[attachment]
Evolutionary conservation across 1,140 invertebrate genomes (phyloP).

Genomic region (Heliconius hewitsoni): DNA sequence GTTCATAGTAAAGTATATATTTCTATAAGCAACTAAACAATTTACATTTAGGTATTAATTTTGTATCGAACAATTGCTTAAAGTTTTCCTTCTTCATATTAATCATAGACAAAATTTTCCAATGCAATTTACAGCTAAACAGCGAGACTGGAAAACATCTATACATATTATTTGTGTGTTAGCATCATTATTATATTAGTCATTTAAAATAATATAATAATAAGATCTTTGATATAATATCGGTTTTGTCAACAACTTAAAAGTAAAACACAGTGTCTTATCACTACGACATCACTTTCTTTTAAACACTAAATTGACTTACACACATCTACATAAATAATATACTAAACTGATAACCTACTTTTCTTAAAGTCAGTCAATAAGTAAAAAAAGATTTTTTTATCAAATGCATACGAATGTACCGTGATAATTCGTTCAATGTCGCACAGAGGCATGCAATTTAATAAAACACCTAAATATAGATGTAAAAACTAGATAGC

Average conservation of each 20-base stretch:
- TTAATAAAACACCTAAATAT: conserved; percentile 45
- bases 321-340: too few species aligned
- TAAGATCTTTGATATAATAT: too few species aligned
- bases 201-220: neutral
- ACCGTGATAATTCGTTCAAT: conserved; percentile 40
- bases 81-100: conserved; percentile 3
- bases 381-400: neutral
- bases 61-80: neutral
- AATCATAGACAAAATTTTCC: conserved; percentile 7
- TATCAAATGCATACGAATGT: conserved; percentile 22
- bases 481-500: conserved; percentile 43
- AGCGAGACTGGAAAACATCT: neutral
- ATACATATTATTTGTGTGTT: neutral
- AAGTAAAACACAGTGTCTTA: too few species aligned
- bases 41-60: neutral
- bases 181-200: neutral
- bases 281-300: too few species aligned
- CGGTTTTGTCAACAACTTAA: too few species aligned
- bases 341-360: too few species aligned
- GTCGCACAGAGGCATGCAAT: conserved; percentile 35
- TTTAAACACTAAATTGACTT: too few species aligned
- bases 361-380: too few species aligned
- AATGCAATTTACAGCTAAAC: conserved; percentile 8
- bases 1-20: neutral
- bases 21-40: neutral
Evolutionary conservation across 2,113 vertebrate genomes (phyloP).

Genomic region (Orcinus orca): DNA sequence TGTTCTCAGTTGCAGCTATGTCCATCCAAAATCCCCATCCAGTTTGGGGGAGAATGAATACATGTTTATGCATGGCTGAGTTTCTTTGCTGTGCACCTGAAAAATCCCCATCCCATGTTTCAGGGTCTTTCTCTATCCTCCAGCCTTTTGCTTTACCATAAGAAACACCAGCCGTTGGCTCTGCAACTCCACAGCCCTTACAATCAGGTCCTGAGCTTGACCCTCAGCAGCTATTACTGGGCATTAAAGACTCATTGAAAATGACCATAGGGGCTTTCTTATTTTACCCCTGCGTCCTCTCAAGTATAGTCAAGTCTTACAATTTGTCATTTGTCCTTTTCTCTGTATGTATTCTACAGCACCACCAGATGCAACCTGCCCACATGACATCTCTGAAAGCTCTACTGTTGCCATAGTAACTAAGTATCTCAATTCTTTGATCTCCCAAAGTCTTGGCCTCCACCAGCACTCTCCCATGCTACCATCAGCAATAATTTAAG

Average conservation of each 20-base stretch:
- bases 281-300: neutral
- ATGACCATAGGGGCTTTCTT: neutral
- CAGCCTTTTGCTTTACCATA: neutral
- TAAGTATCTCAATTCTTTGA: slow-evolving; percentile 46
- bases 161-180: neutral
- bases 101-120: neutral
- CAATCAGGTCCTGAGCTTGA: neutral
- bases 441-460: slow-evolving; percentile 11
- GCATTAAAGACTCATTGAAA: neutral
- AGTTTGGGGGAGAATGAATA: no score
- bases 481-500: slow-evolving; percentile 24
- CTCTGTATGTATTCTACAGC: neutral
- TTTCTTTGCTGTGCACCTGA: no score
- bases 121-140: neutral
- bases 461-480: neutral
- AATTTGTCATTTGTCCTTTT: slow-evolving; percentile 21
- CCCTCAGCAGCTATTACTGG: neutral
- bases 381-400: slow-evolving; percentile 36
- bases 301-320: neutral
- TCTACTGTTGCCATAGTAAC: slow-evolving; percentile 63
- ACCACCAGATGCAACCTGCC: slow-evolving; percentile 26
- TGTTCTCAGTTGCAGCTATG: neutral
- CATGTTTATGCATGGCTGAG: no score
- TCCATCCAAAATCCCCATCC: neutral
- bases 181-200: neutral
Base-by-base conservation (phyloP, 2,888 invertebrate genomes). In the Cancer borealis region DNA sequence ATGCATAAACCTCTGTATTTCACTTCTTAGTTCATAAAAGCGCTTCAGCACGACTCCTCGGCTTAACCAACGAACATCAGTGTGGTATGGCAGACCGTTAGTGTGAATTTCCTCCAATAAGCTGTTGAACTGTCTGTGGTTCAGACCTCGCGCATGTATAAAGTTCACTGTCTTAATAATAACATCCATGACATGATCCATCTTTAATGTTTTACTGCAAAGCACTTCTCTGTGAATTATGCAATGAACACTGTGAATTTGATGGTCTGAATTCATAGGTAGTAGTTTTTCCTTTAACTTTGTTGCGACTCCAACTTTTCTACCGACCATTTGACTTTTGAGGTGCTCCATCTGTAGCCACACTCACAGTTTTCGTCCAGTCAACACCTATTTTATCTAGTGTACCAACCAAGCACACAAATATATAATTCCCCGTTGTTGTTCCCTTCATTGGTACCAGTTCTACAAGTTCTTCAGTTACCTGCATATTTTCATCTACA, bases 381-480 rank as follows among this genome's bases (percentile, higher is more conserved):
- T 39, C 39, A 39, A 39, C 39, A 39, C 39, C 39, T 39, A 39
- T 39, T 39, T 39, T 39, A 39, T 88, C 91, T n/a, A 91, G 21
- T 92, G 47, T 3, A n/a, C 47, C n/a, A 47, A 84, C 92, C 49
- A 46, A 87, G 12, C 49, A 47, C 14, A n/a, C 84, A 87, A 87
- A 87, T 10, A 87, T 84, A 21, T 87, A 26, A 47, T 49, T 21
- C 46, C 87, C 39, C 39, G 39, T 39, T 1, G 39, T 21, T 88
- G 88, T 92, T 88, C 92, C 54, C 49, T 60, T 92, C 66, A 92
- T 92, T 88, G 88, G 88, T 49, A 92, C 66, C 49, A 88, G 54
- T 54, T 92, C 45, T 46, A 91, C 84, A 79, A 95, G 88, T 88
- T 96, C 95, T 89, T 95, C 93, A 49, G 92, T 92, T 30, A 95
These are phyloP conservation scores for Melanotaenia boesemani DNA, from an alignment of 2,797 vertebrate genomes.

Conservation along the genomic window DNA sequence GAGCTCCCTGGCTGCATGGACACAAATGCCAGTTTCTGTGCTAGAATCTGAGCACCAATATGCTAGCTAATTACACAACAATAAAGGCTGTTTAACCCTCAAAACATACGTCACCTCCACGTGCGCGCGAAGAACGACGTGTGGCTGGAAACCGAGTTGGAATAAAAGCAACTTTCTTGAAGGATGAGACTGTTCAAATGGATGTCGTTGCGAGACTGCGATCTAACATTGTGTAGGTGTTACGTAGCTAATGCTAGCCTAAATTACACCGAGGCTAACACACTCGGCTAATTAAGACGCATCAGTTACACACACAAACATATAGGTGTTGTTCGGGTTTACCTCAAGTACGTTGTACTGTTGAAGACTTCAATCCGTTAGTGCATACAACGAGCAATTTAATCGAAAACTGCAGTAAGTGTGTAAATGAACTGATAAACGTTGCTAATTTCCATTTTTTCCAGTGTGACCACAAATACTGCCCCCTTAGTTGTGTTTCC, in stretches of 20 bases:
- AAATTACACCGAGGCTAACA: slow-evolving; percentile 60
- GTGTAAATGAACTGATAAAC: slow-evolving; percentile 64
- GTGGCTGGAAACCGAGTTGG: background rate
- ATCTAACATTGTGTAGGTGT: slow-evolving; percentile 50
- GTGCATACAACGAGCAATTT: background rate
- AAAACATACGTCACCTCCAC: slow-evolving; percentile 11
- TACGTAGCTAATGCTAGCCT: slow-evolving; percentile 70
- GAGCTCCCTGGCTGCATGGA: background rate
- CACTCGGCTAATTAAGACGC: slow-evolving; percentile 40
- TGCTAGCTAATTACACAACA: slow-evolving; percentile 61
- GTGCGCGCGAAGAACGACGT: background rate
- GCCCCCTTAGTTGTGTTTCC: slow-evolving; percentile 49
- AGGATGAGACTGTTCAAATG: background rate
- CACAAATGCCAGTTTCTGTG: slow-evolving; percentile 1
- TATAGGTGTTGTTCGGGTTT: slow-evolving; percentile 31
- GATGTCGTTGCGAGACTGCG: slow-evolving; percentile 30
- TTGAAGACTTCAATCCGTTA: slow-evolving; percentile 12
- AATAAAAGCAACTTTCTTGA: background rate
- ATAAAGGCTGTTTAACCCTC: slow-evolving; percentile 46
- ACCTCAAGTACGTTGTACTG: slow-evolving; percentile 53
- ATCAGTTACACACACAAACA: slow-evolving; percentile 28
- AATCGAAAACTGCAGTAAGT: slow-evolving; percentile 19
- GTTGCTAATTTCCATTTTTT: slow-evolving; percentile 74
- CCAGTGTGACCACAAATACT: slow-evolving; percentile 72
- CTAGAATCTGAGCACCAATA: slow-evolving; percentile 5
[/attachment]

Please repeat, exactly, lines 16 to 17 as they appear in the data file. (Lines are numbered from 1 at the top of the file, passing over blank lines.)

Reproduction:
- ATACATATTATTTGTGTGTT: neutral
- AAGTAAAACACAGTGTCTTA: too few species aligned